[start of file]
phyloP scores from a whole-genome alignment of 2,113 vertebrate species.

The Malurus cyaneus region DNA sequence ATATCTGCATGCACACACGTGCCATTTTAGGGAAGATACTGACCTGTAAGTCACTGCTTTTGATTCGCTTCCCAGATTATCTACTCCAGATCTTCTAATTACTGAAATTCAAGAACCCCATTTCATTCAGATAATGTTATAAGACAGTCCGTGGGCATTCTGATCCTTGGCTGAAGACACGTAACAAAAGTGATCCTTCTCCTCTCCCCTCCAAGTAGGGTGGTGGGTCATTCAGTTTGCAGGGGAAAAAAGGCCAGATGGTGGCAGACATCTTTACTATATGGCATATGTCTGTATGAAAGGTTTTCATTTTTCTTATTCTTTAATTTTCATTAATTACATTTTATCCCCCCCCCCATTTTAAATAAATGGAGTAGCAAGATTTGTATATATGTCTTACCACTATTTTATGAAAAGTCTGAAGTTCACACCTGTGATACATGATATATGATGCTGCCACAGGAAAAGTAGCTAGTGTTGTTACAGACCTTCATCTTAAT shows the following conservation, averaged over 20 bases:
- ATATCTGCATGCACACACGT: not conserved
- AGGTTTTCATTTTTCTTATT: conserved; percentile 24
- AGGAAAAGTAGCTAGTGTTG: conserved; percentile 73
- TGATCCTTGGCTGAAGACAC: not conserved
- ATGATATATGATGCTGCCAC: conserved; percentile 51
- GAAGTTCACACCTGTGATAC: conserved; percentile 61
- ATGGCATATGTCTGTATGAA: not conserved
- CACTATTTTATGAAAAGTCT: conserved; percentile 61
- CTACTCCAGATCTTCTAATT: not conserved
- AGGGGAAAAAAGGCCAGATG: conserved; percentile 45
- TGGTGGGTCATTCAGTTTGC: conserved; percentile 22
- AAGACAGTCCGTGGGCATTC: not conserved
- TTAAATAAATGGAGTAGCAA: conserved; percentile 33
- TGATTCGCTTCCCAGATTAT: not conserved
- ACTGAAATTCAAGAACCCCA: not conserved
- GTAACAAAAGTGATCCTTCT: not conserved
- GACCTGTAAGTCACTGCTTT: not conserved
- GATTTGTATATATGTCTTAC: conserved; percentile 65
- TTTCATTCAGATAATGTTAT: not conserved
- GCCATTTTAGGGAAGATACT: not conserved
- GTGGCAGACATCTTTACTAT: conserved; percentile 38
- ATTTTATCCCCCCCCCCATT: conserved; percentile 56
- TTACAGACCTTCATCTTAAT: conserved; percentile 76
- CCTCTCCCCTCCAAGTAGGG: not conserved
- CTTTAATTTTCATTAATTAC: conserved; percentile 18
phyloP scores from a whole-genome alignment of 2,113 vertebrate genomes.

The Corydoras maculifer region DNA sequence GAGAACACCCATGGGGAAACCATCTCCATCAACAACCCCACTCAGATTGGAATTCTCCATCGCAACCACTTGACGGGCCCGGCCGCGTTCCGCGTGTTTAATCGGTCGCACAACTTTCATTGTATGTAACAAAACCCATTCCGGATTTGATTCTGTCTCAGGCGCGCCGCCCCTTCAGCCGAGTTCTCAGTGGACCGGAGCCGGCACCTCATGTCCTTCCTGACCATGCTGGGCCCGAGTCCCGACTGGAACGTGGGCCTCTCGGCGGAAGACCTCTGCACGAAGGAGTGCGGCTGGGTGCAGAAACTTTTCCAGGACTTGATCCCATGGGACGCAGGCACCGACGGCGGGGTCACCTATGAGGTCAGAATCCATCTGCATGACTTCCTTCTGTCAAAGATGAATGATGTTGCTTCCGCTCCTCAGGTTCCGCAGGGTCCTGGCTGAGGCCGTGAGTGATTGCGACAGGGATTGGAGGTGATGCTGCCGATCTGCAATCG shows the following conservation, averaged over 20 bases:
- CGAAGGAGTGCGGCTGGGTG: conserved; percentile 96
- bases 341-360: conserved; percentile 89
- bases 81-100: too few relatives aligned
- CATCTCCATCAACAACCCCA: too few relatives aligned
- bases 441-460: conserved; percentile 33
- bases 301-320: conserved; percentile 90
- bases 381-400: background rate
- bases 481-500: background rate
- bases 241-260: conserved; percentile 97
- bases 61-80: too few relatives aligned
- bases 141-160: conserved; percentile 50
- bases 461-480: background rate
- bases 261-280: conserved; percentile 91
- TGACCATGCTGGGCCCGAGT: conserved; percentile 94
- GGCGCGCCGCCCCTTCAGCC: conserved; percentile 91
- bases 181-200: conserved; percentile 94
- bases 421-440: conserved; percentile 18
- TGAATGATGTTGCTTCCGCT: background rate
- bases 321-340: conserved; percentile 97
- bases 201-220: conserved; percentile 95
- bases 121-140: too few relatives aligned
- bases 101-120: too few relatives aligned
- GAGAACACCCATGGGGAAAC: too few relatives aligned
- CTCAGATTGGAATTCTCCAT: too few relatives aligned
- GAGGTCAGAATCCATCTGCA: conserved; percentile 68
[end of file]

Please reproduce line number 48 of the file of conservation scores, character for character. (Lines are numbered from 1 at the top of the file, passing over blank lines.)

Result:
- bases 321-340: conserved; percentile 97